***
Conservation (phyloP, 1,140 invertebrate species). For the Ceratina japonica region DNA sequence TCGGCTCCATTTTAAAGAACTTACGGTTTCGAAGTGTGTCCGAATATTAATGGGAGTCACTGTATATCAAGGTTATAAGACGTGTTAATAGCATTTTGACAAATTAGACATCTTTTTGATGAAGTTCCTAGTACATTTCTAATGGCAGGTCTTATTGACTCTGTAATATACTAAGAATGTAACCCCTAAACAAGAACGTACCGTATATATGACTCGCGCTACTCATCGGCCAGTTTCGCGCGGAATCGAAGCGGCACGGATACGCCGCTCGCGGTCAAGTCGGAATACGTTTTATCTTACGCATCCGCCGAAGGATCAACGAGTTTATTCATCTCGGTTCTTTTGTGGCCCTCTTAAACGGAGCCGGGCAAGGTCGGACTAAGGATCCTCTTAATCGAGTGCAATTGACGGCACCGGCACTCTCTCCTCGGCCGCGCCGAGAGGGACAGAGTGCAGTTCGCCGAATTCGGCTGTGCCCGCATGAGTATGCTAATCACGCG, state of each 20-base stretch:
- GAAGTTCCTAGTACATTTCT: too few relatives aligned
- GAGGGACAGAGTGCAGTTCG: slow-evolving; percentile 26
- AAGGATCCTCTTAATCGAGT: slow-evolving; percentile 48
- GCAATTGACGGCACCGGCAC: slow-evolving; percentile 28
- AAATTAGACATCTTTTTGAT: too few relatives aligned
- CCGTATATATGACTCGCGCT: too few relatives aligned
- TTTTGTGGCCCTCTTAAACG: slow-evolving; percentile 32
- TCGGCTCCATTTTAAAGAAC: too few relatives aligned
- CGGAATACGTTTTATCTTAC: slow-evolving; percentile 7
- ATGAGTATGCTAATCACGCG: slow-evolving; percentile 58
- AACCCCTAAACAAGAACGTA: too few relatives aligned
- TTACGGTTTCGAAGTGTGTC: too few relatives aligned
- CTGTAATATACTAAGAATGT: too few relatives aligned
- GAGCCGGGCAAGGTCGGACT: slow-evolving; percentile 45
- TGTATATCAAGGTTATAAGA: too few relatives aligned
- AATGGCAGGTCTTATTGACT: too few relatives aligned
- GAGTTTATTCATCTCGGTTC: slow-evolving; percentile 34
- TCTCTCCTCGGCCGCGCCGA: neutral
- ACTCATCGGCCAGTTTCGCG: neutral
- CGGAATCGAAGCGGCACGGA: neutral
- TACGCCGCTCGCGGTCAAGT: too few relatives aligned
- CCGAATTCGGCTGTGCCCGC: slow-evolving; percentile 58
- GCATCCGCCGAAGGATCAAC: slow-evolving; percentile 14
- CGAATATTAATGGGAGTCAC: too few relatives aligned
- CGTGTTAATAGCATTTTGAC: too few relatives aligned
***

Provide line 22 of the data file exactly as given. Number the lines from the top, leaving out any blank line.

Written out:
- TACGCCGCTCGCGGTCAAGT: too few relatives aligned